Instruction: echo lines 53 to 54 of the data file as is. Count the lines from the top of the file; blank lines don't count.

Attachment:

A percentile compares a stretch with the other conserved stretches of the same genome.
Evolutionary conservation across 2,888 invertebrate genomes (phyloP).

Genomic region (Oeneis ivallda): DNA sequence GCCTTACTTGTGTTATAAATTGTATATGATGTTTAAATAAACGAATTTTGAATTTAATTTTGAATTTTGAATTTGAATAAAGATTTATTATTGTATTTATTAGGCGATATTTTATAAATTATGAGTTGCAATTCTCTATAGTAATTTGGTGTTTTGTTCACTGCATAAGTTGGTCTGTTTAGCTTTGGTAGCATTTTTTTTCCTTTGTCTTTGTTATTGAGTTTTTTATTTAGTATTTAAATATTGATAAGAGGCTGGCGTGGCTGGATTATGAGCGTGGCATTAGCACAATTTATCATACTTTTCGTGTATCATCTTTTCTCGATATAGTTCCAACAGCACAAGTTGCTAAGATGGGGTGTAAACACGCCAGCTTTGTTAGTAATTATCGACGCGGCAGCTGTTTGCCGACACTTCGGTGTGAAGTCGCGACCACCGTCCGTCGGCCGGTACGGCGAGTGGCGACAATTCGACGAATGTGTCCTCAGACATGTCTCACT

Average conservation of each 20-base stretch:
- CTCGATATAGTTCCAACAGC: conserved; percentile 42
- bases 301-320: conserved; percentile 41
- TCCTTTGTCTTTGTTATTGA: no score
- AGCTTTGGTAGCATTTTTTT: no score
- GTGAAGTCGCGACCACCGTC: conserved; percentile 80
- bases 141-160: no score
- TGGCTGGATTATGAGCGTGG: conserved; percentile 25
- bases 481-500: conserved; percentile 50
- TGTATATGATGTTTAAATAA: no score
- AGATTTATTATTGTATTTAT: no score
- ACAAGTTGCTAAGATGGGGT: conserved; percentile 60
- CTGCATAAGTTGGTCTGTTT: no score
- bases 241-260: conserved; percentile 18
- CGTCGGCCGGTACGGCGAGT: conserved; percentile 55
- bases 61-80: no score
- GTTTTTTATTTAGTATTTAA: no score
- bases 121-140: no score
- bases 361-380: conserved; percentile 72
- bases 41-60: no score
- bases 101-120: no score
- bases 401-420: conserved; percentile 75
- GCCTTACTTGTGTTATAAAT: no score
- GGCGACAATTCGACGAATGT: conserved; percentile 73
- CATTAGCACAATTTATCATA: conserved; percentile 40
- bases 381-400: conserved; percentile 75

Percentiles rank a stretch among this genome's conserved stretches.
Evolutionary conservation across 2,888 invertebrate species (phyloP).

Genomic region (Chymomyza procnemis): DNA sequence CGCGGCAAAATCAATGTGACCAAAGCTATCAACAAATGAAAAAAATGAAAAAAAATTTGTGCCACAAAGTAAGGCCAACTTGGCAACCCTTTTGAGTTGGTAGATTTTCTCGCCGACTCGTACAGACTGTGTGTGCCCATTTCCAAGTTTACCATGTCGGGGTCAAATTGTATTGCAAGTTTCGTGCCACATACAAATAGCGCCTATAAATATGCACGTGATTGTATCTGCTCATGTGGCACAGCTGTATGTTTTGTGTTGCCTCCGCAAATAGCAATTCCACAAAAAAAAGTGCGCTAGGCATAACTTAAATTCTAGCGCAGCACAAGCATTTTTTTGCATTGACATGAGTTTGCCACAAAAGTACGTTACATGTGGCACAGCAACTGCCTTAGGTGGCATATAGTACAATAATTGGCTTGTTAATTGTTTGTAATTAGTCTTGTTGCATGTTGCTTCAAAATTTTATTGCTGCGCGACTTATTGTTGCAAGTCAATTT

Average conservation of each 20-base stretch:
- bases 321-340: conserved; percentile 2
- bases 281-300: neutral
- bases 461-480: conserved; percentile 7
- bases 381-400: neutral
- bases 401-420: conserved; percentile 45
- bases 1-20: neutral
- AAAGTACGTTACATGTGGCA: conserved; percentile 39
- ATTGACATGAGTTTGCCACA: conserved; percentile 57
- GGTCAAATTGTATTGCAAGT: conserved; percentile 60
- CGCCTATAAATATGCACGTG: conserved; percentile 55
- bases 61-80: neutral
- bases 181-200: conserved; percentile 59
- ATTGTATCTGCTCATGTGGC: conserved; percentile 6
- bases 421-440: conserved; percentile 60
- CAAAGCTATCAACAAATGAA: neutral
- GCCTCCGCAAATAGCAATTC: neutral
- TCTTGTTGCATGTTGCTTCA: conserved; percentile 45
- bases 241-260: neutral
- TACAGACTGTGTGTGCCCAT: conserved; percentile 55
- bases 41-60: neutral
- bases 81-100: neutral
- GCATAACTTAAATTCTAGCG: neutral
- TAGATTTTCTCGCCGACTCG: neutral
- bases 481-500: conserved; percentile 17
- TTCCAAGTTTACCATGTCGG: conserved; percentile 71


- bases 41-60: neutral
- bases 81-100: neutral